NVICP: National Vaccine Injury Compensation Program. The NVICP is where you file all vaccine injury claims related to covered vaccines. A detailed explanation of the NVICP can be found here.

OSM: Office of Special Masters. This is the Vaccine Court. There are 8 special masters who are appointed by CFC judges for 4 year terms, which are frequently renewed on an ongoing basis. The Special Masters act as the judicial officer in your case. They are our versions of judges – although they are not judges. They will make the decision whether or not you were injured by the vaccine and the amount of any compensation you will receive.

PAR: Pre-Assignment Review. In an effort to address ongoing substantial delays, the OSM implemented a process called the Pre-Assignment Review or PAR process. Essentially, the PAR process suspends deadlines at the beginning of the case until the OSM staff determine that Petitioner has filed a complete petition along with their affidavit and complete medical records (for an adult this means all records, related and unrelated to the vaccine injury, from three years prior to the injury to the present), and that they have met all the jurisdictional requirements. Once we have done so, and filed a statement of completion, the OSM will activate the case and “assign” it to either the Chief Special Master’s docket if it is a Table injury or quasi-Table injury or to another special master if it is any other injury. This starts the clock on the deadlines for opposing counsel. The PAR process includes having a client fill out a PAR Questionnaire, which is primarily a list of medical providers that will be used to ensure all records are filed. You must fill out this questionnaire and sign it so that it may be filed with the Court.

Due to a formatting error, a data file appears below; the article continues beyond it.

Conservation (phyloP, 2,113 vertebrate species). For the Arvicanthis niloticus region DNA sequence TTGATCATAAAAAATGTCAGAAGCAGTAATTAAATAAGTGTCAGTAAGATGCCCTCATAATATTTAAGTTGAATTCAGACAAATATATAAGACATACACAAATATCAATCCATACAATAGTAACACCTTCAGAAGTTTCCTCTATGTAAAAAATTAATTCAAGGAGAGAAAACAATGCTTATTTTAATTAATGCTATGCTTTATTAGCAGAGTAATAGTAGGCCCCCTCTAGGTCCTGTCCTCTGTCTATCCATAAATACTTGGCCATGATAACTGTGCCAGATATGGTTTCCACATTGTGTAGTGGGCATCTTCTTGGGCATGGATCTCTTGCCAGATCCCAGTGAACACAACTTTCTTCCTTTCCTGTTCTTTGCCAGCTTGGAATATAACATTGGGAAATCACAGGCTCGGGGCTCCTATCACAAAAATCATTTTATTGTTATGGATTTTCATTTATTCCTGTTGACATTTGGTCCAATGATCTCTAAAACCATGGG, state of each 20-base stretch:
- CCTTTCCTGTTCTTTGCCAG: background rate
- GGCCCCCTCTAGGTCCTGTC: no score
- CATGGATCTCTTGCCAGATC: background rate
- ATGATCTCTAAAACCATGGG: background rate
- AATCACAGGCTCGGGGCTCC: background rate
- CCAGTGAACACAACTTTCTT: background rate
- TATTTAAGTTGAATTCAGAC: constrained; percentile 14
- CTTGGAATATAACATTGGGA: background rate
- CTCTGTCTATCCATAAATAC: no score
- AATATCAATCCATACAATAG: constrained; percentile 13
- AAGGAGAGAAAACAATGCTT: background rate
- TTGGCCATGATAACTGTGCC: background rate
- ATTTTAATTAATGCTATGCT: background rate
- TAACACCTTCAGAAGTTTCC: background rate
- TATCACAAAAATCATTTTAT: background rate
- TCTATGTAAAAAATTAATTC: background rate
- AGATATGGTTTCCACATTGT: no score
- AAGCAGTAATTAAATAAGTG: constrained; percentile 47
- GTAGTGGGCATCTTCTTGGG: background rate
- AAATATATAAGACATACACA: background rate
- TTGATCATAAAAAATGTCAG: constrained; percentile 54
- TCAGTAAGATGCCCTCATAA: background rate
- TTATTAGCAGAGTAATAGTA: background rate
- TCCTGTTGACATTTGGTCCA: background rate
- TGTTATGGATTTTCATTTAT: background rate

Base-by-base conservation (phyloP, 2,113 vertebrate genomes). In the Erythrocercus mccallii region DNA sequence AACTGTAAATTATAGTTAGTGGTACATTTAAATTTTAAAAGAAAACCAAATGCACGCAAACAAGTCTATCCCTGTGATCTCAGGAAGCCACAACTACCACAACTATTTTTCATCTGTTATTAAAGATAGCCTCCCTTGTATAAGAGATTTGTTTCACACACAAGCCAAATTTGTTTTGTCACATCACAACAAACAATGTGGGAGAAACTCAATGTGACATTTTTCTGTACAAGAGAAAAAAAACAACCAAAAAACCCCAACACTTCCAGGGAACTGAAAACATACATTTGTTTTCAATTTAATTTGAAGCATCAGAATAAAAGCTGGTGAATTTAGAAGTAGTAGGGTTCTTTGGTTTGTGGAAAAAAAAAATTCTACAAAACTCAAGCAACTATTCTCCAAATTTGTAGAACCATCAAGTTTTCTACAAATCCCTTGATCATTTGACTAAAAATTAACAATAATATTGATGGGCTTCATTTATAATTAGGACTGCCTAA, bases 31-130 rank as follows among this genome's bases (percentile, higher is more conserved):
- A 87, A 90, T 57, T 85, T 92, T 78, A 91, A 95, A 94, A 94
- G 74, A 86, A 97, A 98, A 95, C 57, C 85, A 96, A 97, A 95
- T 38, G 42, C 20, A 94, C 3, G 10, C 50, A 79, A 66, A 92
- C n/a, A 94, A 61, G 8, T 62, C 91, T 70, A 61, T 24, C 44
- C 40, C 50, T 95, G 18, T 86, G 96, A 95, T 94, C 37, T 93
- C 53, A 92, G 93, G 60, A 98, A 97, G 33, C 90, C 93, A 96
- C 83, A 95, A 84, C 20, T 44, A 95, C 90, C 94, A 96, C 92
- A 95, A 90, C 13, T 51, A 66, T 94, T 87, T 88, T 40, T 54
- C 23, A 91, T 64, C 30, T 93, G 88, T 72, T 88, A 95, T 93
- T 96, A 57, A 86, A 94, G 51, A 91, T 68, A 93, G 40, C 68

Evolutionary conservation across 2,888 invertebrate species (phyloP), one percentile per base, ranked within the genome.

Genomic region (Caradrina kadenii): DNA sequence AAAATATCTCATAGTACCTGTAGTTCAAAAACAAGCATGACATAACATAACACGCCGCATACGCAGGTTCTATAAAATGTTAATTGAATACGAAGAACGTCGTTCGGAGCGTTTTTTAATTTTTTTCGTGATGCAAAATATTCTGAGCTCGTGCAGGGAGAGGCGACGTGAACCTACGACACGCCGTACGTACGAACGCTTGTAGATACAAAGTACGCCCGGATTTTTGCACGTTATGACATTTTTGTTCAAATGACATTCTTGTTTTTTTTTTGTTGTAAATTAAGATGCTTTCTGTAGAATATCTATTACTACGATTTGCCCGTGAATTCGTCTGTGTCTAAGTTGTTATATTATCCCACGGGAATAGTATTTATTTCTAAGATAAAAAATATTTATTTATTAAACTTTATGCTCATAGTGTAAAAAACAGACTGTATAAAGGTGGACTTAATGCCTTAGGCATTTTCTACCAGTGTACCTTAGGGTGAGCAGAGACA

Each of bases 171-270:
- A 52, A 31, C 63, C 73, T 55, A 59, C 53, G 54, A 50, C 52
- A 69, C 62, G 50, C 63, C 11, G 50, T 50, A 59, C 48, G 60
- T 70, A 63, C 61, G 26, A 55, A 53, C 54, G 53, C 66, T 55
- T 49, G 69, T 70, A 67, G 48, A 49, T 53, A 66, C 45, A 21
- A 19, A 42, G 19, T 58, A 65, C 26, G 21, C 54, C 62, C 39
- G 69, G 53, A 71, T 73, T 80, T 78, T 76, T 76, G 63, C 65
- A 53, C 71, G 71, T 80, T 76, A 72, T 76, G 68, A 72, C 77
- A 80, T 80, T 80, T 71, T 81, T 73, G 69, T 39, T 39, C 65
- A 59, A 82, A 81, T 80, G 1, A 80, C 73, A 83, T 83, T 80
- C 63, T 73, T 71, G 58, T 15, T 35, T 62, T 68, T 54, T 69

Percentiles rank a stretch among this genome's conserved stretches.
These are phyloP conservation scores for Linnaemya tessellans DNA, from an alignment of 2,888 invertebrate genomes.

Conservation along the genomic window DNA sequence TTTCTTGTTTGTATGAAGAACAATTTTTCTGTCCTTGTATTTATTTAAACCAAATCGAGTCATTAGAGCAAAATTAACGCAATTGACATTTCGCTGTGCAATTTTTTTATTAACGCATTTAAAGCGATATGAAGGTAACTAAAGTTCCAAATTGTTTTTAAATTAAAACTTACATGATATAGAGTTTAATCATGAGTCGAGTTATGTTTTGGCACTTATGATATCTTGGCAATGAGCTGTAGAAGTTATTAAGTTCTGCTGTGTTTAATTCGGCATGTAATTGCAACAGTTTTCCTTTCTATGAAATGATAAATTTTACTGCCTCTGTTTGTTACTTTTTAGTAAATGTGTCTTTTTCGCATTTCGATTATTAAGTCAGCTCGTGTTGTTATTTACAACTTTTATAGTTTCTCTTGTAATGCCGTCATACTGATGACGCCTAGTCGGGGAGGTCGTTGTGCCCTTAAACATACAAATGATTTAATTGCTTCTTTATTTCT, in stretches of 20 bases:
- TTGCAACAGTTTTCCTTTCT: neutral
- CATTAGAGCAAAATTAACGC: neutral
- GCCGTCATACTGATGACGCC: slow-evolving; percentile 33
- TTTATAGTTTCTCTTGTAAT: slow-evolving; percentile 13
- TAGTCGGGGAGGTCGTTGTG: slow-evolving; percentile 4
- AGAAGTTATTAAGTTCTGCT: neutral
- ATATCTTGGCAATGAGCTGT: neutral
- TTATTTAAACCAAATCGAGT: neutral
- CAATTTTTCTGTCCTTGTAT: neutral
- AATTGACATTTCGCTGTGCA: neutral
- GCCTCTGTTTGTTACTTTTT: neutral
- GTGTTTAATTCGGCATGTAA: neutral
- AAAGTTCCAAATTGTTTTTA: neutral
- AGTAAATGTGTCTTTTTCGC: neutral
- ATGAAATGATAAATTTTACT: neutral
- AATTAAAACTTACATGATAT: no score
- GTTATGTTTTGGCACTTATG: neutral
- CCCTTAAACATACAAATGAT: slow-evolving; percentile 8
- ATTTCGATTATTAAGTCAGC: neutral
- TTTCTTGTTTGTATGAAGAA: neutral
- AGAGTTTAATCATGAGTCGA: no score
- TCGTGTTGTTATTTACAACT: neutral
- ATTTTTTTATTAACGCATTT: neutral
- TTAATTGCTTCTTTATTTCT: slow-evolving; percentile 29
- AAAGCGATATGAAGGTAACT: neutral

QAIs: Qualifications and Aids to Interpretation. The QAIs relate to Table injuries, such as SIRVA. In order to qualify for a Table injury (meaning you get a presumption of causation), you must not only have the covered vaccine and the reaction occurred within the timing listed on the Table, your injury must fit the definitions in the QAIs. Even if your doctor diagnoses you with a SIRVA – you may still fail to meet the QAI definition. If that happens you must proceed with your case as a causation-in-fact case, frequently with expert testimony. It is commonplace for the DOJ to challenge cases based on the QAIs.

SPU: Special Processing Unit. The SPU was created to expedite and streamline those cases that were Table cases or “quasi” Table cases, meaning cases that were routinely settled in the past. In addition, cases where the claim involved a non-covered vaccine, e.g. anthrax. SPU cases are all assigned the Chief Special Master’s docket. However, the day to day management of the case docket falls to staff attorneys. All judicial decisions, however, are made by the Chief Special Master.

For more information contact The Law Office of Renée J. Gentry, Esq.